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Arkansas

Arkansas is one of many Southern states where residents are struggling. More than 10,000 bankruptcy petitions were filed in 2019, an improvement from the more than 16,000 at the beginning of the last decade. Arkansas is the largest producer of rice, its official state food, and many Arkansas farms and agricultural businesses are facing hardship. The American Bankruptcy Institute predicts struggling small businesses across the country will be in a better position in the future after the Small Business Reorganization Act of 2019 comes into effect in 2020.

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Nevada

While Las Vegas attracts many high rollers, Nevada as a state has a high rate of financial hardship with almost 10,000 bankruptcy filings in 2019. Nevada has the sixth-highest uninsured rate in the country, which means that everything from a small health issue to a dangerous disease could easily derail someone's finances.

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Illinois

Illinois has the fifth-worst bankruptcy rate per capita with almost 50,000 a year. Back in 2010, that number was above 80,000. Illinois' financial struggles unfortunately extend beyond the personal or corporate. Illinois cities are not allowed to file for bankruptcy, but hundreds of municipalities, small towns and cities, including Chicago, are currently teetering on the edge of financial collapse.

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Mississippi

Mississippi has the second-worst unemployment rate in the country at 5.7%, compared to the national average rate of 3.6%. It is also the poorest state in the nation, with 19.7% of people living below the poverty line and one of the lowest median household incomes. This might explain why it has the fourth-highest bankruptcy filings per capita in the country with more than 12,000 per year.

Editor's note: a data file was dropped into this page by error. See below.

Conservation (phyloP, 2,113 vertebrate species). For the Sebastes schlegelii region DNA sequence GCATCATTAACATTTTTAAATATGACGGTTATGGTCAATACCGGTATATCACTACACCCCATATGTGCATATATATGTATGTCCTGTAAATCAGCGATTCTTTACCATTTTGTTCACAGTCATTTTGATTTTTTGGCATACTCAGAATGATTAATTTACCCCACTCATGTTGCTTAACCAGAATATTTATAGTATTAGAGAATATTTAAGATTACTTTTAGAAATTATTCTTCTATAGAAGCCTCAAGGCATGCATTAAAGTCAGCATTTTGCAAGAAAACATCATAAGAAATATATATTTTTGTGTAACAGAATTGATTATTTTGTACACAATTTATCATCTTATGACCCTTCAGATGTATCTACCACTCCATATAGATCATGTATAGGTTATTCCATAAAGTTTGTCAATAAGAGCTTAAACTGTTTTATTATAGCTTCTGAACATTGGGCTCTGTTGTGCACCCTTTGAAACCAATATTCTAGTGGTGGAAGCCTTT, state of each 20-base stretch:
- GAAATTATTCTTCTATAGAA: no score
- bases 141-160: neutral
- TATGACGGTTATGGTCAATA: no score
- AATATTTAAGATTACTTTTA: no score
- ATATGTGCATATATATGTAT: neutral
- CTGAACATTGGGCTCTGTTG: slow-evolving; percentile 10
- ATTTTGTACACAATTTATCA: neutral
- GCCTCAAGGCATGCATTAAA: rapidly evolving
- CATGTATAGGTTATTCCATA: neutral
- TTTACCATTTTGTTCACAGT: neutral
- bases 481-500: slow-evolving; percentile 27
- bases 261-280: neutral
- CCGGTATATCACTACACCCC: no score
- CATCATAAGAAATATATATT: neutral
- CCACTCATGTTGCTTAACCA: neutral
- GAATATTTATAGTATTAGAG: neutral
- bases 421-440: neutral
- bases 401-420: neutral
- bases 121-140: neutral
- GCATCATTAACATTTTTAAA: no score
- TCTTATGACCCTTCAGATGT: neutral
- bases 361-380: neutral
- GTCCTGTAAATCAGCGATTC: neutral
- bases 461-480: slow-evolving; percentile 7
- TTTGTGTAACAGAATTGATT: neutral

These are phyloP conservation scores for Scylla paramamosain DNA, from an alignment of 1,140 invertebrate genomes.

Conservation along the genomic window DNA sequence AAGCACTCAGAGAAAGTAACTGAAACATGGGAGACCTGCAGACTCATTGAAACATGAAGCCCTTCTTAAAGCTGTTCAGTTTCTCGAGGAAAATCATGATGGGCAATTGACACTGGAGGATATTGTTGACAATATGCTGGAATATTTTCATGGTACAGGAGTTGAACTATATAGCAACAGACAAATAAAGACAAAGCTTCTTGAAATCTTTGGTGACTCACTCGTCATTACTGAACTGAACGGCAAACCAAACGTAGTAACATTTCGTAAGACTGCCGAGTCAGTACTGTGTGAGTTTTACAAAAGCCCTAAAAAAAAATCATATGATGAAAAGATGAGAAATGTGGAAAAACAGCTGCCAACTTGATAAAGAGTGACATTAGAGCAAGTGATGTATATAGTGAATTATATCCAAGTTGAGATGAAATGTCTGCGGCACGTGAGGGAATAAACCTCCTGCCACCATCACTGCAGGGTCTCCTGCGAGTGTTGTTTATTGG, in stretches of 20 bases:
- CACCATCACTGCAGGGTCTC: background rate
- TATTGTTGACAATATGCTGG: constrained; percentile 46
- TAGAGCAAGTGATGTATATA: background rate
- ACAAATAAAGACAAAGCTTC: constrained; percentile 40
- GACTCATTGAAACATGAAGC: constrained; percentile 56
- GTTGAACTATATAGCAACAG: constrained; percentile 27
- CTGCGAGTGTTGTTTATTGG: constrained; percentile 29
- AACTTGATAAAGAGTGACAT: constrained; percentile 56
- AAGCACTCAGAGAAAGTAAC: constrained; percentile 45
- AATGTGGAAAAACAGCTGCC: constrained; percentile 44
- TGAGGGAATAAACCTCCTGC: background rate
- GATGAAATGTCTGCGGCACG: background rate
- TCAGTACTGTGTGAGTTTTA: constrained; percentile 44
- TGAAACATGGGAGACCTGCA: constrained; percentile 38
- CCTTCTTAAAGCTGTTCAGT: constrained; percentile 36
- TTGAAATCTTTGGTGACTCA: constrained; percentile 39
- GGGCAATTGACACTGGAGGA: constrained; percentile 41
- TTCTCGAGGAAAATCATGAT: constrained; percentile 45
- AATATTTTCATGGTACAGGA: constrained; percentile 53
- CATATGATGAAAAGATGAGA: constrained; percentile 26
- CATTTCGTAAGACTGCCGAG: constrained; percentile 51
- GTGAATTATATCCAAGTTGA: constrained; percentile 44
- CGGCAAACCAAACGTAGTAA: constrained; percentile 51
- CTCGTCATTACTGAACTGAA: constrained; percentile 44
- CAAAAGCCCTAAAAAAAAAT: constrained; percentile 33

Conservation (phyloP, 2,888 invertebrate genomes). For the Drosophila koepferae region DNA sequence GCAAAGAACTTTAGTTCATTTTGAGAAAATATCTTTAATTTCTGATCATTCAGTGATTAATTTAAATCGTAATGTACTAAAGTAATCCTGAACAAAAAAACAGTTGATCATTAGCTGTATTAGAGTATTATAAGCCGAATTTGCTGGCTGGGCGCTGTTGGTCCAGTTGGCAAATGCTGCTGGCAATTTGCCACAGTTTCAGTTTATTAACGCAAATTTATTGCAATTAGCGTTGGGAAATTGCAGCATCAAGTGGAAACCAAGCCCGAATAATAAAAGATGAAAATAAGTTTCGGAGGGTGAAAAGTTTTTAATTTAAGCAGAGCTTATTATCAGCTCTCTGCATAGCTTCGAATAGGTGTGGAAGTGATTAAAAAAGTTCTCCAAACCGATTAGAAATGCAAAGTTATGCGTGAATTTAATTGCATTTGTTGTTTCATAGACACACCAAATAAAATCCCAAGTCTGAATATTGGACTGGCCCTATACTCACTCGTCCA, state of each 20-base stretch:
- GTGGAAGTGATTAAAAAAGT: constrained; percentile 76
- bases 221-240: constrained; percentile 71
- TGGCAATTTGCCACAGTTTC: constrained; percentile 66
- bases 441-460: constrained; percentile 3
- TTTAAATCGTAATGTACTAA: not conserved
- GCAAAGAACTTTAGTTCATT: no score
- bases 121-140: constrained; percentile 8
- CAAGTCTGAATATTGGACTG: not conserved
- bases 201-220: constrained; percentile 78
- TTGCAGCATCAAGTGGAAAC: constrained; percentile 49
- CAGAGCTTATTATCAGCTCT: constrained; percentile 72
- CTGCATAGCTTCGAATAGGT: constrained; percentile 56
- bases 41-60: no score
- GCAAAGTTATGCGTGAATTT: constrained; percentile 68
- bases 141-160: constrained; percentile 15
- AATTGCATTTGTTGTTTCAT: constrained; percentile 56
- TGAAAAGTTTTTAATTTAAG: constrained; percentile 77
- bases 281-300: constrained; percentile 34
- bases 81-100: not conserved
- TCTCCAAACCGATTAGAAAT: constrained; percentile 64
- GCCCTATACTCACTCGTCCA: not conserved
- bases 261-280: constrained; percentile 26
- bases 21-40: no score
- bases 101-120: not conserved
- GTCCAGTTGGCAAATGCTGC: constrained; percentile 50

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Georgia

Georgians struggle despite having unemployment rates hit all-time lows. There were more than 43,000 filings in 2019. According to the Atlanta Journal-Constitution, Georgia has a number of factors that contribute to this high rate, including creditor-friendly state laws, weak consumer protections and a more easy-to-navigate bankruptcy process. Georgia also has the country's third-highest rate of people without health insurance, making medical debt a more serious threat here.

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Tennessee

Tennessee-based chain Fred's was just one of the major corporate names to file for bankruptcy in 2019, along with national chains Forever 21, Payless Shoesource and Gymboree. Tennessee has seen the second-most bankruptcy filings per capita in the country with more than 33,000, a slight improvement from having the most in the country from 2014-16.

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Alabama

For three years in a row, the state of Alabama has had the highest per capita filing rate in the nation. In 2019, more than 26,000 people filed for bankruptcy, a similar number to both 2018 and 2017. While Alabamans have lots of state pride and school spirit, the state doesn't always love its residents back. Alabama has some of the fewest legal protections when it comes to indebted consumers. For example, the state allows debt collectors to seize nearly everything a debtor owns, according to the National Consumer Law Center.